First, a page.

L Andreoli 1 , 2 , G K Bertsias 3 , N Agmon-Levin 4 , 5 , S Brown 6 , R Cervera 7 , N Costedoat-Chalumeau 8 , 9 , A Doria 10 , R Fischer-Betz 11 , F Forger 12 , M F Moraes-Fontes 13 , M Khamashta 14 , 15 , J King 16 , A Lojacono 1 , 17 , F Marchiori 18 , P L Meroni 19 , M Mosca 20 , M Motta 21 , M Ostensen 22 , C Pamfil 23 , L Raio 24 , M Schneider 11 , E Svenungsson 25 , M Tektonidou 26 , S Yavuz 27 , D Boumpas 28 , 29 , A Tincani 1 , 2
17 February 2017
Develop recommendations for women's health issues and family planning in systemic lupus erythematosus (SLE) and/or antiphospholipid syndrome (APS).
Systematic review of evidence followed by modified Delphi method to compile questions, elicit expert opinions and reach consensus.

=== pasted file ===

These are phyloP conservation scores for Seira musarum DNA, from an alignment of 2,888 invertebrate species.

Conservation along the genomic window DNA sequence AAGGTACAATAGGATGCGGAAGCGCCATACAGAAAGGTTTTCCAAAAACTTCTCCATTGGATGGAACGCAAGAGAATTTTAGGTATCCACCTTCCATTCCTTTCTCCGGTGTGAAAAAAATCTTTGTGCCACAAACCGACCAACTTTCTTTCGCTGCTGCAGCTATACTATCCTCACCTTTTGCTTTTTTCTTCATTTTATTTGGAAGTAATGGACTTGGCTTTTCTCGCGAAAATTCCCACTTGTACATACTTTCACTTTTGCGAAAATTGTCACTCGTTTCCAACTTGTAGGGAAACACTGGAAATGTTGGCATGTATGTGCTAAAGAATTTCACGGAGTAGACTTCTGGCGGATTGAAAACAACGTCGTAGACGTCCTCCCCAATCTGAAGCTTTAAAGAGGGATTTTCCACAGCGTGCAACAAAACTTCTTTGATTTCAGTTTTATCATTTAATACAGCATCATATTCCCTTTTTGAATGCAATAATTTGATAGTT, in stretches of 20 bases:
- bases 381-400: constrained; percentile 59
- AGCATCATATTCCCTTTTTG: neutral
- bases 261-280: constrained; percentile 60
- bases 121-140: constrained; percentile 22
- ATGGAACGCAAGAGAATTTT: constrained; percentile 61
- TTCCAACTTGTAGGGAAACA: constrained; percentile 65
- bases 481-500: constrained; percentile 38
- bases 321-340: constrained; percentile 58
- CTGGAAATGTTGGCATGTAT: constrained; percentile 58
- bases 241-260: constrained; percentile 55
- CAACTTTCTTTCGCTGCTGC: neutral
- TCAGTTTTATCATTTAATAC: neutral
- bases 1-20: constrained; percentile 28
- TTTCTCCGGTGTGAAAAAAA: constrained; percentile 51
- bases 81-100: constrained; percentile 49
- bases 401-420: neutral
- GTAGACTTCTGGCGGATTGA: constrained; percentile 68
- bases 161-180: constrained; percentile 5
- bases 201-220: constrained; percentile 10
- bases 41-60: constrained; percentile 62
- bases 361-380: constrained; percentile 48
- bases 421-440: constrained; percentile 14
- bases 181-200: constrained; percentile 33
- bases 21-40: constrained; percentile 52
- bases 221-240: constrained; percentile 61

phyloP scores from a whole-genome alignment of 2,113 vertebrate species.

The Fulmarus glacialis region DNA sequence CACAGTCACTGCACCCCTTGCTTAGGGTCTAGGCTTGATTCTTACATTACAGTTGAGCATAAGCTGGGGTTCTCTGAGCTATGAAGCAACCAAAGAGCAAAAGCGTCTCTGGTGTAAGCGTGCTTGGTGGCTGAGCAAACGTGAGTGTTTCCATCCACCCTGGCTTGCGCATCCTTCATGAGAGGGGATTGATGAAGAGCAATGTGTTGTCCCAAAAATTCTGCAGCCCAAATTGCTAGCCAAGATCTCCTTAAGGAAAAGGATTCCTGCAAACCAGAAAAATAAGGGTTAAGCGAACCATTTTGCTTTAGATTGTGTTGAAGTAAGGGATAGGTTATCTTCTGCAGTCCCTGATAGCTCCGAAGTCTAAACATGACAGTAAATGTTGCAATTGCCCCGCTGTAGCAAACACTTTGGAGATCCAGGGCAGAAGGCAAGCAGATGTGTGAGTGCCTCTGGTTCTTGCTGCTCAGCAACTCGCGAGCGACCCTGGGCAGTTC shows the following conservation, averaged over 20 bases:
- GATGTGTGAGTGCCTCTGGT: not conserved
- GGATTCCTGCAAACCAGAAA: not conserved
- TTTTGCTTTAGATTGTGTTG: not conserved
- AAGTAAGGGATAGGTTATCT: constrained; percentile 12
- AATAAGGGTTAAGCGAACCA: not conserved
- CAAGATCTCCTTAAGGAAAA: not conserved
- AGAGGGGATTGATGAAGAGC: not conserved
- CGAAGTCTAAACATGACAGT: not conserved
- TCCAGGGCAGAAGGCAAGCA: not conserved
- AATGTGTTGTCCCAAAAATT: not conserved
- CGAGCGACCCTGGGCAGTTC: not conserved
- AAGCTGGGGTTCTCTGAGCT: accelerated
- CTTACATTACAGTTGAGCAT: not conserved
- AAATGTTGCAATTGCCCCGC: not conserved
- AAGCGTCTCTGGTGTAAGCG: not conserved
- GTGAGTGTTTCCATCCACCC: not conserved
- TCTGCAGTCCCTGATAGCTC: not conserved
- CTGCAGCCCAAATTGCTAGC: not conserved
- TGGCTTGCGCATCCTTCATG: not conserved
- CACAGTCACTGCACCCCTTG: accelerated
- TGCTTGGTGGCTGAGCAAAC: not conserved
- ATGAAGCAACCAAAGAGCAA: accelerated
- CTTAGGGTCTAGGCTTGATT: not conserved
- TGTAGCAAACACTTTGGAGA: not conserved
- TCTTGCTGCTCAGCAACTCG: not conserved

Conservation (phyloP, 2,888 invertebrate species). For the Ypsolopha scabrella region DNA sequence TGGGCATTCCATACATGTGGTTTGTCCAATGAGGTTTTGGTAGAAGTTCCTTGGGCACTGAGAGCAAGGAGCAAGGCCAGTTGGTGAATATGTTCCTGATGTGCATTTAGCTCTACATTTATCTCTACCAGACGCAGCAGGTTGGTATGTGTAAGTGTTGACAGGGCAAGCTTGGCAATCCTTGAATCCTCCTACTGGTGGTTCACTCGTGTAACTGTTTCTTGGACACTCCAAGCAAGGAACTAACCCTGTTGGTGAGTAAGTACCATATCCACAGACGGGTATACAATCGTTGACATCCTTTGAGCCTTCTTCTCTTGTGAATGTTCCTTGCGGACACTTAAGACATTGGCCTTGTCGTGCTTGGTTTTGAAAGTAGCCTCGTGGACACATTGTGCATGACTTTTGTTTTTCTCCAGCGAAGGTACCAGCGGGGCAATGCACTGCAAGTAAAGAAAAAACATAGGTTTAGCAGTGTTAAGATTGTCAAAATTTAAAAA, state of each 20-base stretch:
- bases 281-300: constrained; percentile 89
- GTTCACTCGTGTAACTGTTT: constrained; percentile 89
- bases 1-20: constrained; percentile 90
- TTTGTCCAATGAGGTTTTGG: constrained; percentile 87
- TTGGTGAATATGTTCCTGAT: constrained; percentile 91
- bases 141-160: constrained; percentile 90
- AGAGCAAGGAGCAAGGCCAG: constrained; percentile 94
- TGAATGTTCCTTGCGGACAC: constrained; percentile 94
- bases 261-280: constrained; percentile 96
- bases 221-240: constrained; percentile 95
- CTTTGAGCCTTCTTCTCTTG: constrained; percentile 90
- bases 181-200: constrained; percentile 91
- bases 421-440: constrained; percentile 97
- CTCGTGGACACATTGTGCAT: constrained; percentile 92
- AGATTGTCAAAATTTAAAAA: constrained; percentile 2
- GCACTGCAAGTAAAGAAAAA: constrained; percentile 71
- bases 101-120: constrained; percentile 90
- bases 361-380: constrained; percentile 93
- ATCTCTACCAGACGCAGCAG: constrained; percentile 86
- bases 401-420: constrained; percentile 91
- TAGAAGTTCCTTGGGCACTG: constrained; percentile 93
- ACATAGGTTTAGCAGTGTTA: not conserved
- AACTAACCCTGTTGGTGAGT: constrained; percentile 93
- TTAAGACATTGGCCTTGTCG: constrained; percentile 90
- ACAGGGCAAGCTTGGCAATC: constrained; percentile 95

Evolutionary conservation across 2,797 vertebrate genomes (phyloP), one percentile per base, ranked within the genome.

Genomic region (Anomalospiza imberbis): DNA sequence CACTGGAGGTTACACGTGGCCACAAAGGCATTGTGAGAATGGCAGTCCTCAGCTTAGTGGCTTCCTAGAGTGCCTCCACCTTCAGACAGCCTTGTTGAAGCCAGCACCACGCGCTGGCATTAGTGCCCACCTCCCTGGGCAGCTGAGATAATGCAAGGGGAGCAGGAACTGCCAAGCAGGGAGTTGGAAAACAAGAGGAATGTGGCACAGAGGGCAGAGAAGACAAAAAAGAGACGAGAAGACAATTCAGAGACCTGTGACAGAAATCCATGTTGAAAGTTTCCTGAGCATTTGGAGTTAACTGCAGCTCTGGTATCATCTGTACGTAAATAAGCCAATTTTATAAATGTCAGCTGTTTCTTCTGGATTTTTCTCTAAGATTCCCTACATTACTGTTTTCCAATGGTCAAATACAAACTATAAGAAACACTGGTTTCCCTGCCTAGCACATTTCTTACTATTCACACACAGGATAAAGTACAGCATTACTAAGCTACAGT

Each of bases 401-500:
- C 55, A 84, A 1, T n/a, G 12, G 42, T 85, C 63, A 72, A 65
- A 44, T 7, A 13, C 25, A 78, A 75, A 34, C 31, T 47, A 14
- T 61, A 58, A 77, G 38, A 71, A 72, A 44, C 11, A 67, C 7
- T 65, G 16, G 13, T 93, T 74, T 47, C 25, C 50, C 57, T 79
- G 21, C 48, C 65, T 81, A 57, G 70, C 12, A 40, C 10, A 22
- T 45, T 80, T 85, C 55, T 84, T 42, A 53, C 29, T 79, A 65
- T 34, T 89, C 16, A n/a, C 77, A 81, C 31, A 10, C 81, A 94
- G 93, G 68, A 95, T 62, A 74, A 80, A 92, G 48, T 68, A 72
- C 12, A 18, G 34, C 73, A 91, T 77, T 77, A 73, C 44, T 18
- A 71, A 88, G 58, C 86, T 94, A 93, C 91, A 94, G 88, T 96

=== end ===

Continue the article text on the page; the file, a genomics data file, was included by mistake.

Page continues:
Family planning should be discussed as early as possible after diagnosis. Most women can have successful pregnancies and measures can be taken to reduce the risks of adverse maternal or fetal outcomes. Risk stratification includes disease activity, autoantibody profile, previous vascular and pregnancy morbidity, hypertension and the use of drugs (emphasis on benefits from hydroxychloroquine and antiplatelets/anticoagulants). Hormonal contraception and menopause replacement therapy can be used in patients with stable/inactive disease and low risk of thrombosis. Fertility preservation with gonadotropin-releasing hormone analogues should be considered prior to the use of alkylating agents. Assisted reproduction techniques can be safely used in patients with stable/inactive disease; patients with positive antiphospholipid antibodies/APS should receive anticoagulation and/or low-dose aspirin. Assessment of disease activity, renal function and serological markers is important for diagnosing disease flares and monitoring for obstetrical adverse outcomes. Fetal monitoring includes Doppler ultrasonography and fetal biometry, particularly in the third trimester, to screen for placental insufficiency and small for gestational age fetuses. Screening for gynaecological malignancies is similar to the general population, with increased vigilance for cervical premalignant lesions if exposed to immunosuppressive drugs. Human papillomavirus immunisation can be used in women with stable/inactive disease.